Since 1982 this has probably been the top-performing non-1st Growth in the Médoc. The vines are situated alongside those of Chateau Latour. The young Cabernet vines and older Merlot vines are used for the "Petit Lion" label. The most Pauillac-like of all the Saint Juliens with a strong Cabernet Sauvignon character. Much of the Merlot goes into Petit Lion. Very spicy on the nose, with cloves, incense and cigar box. The palate shows great approachability for a Chateau that is normally tough to taste En Primeur. Juicy blackcurrants and black cherries are framed by ripe tannins, building through the mid-palate to provide a firm backbone, but with a precision, ripeness and elegance that allows spice, flowers and sweet vanilla to shine through even at this early stage. With great complexity and density, the finish is long and fine, with lingering fruit purity indicating a real ageing potential despite the (relatively) forward structure. A real success of the vintage.
|Score: 17.5+||Farr Vintners, February 2017|
Fleshy and ripe the nose has sweet fruit depth the palate ripeness and richness. Fine tannins the mid palate is supple rich with depth of flavour the sweet fruit backed by bramble freshness complexity layers of flavour. The back palate is sweet and ripe the finish has depth of fruit. 2026-40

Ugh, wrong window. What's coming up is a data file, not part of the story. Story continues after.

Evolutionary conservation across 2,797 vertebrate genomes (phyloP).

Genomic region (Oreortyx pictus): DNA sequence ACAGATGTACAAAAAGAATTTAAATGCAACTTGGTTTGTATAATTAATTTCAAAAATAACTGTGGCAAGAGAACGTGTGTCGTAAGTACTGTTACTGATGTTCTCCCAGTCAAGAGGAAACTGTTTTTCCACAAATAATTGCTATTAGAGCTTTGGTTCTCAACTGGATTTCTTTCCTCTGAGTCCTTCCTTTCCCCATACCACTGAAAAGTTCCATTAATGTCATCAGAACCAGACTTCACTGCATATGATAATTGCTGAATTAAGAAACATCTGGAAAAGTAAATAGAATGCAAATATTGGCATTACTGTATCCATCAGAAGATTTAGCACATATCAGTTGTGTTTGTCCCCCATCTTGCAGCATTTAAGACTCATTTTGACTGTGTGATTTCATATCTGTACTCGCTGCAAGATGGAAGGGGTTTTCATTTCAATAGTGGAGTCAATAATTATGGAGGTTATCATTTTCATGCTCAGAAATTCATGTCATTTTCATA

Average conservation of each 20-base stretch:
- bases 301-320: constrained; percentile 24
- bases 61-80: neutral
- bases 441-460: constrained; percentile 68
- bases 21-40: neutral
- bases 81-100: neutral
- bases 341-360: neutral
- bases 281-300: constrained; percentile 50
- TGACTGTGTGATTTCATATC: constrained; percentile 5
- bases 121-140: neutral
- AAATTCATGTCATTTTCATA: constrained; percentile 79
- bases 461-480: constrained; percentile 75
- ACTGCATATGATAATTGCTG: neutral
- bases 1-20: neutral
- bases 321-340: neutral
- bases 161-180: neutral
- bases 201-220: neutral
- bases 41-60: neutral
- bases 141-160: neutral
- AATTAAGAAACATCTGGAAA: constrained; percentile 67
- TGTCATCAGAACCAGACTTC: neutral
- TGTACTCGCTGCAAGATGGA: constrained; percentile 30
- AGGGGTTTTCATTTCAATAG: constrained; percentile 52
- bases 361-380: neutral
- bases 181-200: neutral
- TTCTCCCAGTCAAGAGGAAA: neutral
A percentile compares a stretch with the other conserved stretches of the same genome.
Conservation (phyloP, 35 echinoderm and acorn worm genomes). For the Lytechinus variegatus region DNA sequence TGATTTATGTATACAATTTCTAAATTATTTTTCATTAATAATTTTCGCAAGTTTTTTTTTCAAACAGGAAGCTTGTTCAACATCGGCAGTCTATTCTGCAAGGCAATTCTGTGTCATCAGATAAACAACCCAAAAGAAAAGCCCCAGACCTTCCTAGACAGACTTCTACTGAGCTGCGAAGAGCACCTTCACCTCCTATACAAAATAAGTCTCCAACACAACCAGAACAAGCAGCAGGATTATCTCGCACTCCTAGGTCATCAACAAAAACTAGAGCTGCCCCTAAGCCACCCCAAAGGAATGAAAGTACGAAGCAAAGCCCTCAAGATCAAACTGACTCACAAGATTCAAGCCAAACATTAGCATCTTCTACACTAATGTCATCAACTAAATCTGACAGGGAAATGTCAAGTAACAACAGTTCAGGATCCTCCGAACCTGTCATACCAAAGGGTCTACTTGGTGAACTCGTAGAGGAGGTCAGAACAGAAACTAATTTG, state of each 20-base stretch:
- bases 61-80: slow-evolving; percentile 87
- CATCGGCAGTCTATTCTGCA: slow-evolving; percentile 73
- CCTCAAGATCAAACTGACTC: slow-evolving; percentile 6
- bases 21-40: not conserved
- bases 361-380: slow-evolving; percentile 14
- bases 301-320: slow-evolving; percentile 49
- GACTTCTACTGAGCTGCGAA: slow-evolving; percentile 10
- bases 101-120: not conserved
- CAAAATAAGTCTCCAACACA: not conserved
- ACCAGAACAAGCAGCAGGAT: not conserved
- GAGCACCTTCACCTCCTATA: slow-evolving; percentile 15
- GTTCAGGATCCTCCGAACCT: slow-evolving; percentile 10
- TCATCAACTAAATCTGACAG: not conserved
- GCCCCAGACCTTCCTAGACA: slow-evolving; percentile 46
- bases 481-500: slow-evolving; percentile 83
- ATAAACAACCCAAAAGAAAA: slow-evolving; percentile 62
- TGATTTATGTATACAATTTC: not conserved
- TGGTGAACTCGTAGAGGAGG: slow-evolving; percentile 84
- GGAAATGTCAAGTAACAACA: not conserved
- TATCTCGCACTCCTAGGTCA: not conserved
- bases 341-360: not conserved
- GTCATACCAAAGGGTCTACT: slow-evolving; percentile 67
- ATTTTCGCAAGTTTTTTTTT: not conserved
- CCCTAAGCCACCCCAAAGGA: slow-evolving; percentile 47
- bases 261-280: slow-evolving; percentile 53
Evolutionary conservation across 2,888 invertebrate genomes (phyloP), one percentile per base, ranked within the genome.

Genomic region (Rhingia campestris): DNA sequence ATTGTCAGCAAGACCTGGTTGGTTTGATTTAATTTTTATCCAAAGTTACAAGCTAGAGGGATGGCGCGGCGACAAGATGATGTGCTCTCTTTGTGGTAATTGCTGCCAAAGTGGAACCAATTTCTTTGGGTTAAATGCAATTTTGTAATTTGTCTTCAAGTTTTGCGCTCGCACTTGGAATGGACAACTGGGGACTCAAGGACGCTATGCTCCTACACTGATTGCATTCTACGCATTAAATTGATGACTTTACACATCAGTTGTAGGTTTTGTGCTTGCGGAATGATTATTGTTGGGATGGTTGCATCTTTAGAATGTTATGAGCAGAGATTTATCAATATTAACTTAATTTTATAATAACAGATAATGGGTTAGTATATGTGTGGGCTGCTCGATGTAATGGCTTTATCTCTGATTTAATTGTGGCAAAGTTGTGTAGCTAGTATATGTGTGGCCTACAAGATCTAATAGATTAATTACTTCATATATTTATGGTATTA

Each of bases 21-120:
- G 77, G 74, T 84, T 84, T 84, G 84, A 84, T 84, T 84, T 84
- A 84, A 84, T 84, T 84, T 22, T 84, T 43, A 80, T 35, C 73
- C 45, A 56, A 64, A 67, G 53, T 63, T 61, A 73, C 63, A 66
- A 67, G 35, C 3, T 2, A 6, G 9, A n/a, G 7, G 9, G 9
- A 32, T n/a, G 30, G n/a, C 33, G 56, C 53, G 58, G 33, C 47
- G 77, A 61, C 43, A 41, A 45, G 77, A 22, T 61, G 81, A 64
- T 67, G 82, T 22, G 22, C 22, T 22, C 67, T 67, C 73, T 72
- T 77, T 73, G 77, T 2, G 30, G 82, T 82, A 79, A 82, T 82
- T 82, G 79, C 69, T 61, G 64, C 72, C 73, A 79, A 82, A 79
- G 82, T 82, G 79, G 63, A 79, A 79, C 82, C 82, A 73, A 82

|Score: 95/97||Derek Smedley MW, DerekSmedleyMW.co.uk, April 2017|
Jean-Hubert Delon has made the most of the superb vintage in 2016 to produce a Las-Cases that’s typically concentrated, backward and even a little forbidding. But scale the walls of the tannins and savoury, compact berry fruit and the view is beautiful. 2030-45
|Score: 95||Tim Atkin MW, timatkin.com, April 2017|
Cabernet Sauvignon makes up 75% of the main blend, with 14% of 80 year old Merlot and 11% of Cabernet Franc, and aged in 90% new oak. It is hard to think of a vintage when this is not a great wine, but in 2016 it is exceptional, comparable to the majestic 1996. It has all the intensity, richness and depth, but it lets the light in. The yield is fairly high at 40hl/ha, with 3.66pH balancing a tannin index of 82IPT. This is the highest ever at this property and yet the wine is elegant, gorgeous and juicy, with an endless array of black fruits and graphite. The tannins are right there pushing at the front of the mouth, but remain pliable. No need to worry about this ageing long into the future. 98-100 points.
Drinking Window 2027 - 2050
|Score: 99||Jane Anson, Decanter.com, April 2017|
Tasted with Pierre Graffeuille, commercial director. Very profound, very focussed and also amazingly exotic, there is a
mind-bending amount of class here and it is so dense and so classy that it completely baffles the palate. The weightlessness
and also intensity of the flavours are nothing short of amazing. The tannins are complete and not at all drying but
they are incredible and they will arm this wine for a fifty-year life. The colour and turbidity is insane, too. Sitting here
tasting this wine is a seriously unnerving out of body experience and I will make it my mission to taste (and drink) this
wine as many times as I can for the rest of my life! This is a truly amazing Las Cases and it is a ‘classic’, at the same time as
defining a new era of classicism in this commune. Phenomenal. 20++
|Score: 20+||Matthew Jukes, Matthew Jukes' Blog, April 2017|